When A Loved One Dies And Leaves “Loose Ends,” Generous Crafters Tie Them Up.

two women hold up white sweater completed by Loose Ends.

Avid crafters create their projects for more than just the challenge of transforming a ball of yarn into a warm sweater or baby blanket; their work is also a labor of love. With every stitch, they’re thinking of the person who will someday wear their handiwork, imbuing the material with hopes, dreams, and aspirations. They’re picturing their loved one wearing the fuzzy hat they spent hours making, and the vision gives them joy in the work. And we all know that wrapping a plush handmade blanket around us can feel like getting a warm hug from the person who made it!

Jennifer Simonic of Seattle, Washington was chatting with her friend, Masey Kaplan of Portland, Maine, in the summer of 2022 when the subject of unfinished work came up. Both Jennifer and Masey are lifelong knitters, and both have been asked by friends to finish a textile project left behind when a loved one dies unexpectedly. As they discussed this common experience, they wondered, “what do people do if they don’t have a friend who knits?”

Masey and Jennifer both enjoy finishing projects for grieving families, and they had a hunch that other crafters might feel the same way. They decided to start a non-profit website called the Loose Ends Project to connect volunteer crafters with families whose loved ones weren’t able to finish their projects before passing away.

“Crafters tend to be a generous lot, often creating items for hospitals, shelters, and schools,” Jen explained in a statement. “Handmade items are gestures of love. Loose Ends is simply another place for crafters to demonstrate selfless kindness to a stranger.”

“Handmade items are gestures of love,” Masey agrees. “The time, expense, and skill that go into making them are impossible to quantify. When you wear something made especially for you, it feels good; the recipient of a handmade gift is thoughtfully considered with each stitch. When a maker dies mid-project, this tangible, handmade expression of love could get lost, donated, or thrown out. Loose Ends volunteers’ goals are to finish these projects as intended and give them back to be used and cherished.”

The Loose Ends Project has really taken off since that first conversation! To date, more than 9,000 volunteer finishers have signed on to help. There’s a finisher in every state in the United States, plus Puerto Rico and Washington, D.C. There are even finishers in more than 42 foreign countries who are ready and willing to take on even the most challenging projects.

Loose Ends volunteers will take on any fiber arts or textile project imaginable, including knit, crochet, quilting, mending, rug-making, embroidery, needlepoint, and more. The best part? Aside from paying for postage, there’s no charge for the recipients!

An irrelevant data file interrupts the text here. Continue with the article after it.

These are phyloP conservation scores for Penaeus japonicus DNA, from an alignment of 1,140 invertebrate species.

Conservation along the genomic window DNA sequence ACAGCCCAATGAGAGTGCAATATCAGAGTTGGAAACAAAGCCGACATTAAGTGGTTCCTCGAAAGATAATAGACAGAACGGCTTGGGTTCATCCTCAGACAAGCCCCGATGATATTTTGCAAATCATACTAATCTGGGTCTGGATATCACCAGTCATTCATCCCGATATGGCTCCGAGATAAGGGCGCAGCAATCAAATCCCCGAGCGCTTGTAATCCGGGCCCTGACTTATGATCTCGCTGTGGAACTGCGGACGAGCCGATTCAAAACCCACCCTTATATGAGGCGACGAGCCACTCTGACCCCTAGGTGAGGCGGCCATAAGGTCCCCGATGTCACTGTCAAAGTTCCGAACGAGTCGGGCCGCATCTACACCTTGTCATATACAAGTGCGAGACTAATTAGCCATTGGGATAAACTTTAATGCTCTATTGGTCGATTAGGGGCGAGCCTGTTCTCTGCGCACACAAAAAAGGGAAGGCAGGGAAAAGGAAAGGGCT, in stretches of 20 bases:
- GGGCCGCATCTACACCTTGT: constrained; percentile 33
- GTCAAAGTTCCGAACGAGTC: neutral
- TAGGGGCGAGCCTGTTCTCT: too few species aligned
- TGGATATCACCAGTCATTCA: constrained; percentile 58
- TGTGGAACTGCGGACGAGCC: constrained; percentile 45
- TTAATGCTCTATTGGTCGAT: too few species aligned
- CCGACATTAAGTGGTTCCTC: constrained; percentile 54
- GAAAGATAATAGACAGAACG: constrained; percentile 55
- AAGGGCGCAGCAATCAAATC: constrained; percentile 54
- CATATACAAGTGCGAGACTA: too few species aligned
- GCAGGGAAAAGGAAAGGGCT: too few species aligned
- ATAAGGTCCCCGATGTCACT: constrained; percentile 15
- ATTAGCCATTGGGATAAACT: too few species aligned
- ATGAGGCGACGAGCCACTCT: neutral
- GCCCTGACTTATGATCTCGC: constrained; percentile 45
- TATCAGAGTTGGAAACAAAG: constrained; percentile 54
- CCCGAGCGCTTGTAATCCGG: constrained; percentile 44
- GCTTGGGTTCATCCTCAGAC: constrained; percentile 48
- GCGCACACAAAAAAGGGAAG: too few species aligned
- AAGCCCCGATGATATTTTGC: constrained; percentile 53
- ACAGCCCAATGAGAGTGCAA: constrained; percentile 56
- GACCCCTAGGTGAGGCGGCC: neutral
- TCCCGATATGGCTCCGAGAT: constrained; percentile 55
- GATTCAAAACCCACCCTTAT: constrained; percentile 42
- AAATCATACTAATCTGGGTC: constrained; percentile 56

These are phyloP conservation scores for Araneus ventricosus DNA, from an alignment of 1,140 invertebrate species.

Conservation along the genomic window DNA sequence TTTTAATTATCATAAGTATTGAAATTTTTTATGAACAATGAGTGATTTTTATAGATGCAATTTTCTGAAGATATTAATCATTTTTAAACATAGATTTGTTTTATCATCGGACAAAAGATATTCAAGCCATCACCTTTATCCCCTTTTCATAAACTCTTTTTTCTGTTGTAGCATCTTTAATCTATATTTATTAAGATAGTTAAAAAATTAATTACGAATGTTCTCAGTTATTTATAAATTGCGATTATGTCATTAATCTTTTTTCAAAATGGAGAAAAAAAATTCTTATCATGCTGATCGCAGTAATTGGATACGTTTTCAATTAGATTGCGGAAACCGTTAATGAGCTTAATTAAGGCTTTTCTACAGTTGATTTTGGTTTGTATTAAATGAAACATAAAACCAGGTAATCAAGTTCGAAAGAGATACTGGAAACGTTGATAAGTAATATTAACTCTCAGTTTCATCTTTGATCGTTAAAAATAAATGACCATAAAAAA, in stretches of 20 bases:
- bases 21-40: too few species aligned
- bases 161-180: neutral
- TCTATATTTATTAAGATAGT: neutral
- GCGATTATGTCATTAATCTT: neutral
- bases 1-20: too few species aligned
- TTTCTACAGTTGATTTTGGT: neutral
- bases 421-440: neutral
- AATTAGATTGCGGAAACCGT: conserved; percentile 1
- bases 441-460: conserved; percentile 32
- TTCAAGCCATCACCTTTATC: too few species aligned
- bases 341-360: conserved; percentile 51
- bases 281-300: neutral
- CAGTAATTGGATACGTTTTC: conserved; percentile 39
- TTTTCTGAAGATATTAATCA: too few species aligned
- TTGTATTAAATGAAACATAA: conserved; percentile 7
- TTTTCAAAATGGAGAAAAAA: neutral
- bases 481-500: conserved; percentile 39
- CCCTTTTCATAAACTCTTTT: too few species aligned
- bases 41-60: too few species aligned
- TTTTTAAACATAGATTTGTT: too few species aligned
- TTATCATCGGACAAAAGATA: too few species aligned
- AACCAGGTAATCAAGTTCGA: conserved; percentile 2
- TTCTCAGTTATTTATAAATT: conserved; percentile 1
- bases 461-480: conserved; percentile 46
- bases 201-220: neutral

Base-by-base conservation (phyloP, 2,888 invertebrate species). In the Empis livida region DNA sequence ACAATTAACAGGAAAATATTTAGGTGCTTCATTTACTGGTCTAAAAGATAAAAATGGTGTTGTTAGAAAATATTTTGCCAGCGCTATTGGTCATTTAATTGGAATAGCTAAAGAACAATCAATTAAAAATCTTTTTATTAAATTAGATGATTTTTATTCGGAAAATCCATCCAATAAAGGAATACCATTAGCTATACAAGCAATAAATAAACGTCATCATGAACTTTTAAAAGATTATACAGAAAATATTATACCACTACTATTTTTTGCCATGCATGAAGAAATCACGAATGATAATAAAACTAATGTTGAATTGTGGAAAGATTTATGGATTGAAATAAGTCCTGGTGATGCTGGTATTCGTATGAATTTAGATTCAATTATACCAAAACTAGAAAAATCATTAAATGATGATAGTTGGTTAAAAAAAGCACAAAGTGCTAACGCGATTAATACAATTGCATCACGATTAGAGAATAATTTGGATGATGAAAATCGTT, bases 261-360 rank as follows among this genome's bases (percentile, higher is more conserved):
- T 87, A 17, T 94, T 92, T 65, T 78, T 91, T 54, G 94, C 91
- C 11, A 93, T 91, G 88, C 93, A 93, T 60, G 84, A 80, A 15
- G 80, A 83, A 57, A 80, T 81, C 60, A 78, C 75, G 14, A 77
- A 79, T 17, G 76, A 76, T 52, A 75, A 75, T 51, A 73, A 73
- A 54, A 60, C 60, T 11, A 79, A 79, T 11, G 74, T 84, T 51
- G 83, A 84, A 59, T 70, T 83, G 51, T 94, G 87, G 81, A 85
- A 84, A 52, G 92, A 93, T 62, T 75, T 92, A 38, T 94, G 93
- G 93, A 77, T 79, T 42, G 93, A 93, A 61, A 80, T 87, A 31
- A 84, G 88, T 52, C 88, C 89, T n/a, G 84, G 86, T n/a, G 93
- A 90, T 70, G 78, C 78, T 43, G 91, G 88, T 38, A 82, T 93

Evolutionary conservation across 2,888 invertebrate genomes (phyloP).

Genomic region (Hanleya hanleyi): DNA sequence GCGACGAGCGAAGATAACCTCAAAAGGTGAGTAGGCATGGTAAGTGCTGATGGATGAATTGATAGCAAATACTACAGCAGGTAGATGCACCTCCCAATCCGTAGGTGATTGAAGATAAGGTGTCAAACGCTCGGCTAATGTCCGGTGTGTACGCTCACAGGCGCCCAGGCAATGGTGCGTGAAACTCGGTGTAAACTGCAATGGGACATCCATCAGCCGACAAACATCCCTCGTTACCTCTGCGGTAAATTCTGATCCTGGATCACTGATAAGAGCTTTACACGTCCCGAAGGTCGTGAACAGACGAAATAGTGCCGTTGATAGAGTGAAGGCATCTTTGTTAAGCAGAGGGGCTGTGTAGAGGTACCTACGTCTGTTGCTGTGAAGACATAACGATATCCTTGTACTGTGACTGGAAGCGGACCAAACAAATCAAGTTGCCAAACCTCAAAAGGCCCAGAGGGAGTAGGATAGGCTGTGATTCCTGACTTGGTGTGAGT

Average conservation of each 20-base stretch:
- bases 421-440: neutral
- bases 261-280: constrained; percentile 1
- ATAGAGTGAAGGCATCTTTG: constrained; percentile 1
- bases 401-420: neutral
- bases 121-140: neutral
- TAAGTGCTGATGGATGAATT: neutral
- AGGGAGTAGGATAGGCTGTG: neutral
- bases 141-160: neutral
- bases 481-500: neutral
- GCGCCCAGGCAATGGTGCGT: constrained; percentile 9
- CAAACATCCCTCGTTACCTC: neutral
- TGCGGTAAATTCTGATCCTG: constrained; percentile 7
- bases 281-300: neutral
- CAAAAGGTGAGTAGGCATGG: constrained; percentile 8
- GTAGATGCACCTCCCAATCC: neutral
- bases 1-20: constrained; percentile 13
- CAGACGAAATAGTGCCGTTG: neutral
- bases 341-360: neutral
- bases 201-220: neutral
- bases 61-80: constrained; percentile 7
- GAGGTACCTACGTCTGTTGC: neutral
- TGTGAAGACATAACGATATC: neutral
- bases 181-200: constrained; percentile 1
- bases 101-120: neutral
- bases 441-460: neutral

“In early 2019, my mom and I had a fun afternoon at a local craft store choosing yarn for knitted throws for my two daughters.” a grateful recipient wrote on Instagram. “She had so much fun choosing just the right color and texture for each of them. When I would stop by her apartment, she would happily show me the progress she had made. Then, in June of that year, she died unexpectedly. When I was packing up her apartment, I found the bag with all of the yarn and her knitting needles. Over the next couple of years, the bag sat in my home office – a steady reminder of my mom and her love for my girls.”

She was matched with a finisher named Rose, who took the time to meet with her in person twice. A few weeks later, on Mother’s Day, Rose returned two beautiful blankets for the woman’s daughters to cherish forever.

“This was not at all how I had hoped these projects would end back on that day when my mom and I bought that yarn,” she went on. “And yet, I am deeply grateful to Rose and to Loose Ends for making it possible for me to deliver these throws – still created with so much love and care.”

Recipient Annie Gatewood told a similar story. Her mother, Karen Sturges, completed 3 of 5 infant sweaters intended for her great-grandchildren when a sudden cancer diagnosis cut Karen’s life short. Towards the end, she told Annie she regretted not being able to finish the gifts.

When a Loose Ends finisher completed the last two sweaters after Karen’s death, Annie was able to feel peace of mind knowing her mother would be so pleased. Now, all of Karen’s great-grandbabies will have a beautiful handmade baby sweater to remember her by.

It’s always incredible when a simple conversation between friends sends such life-changing ripples across the world. Leaving behind unfinished business is something no one wants to do. It’s nice to know these generous volunteers are there to tie up loose ends.

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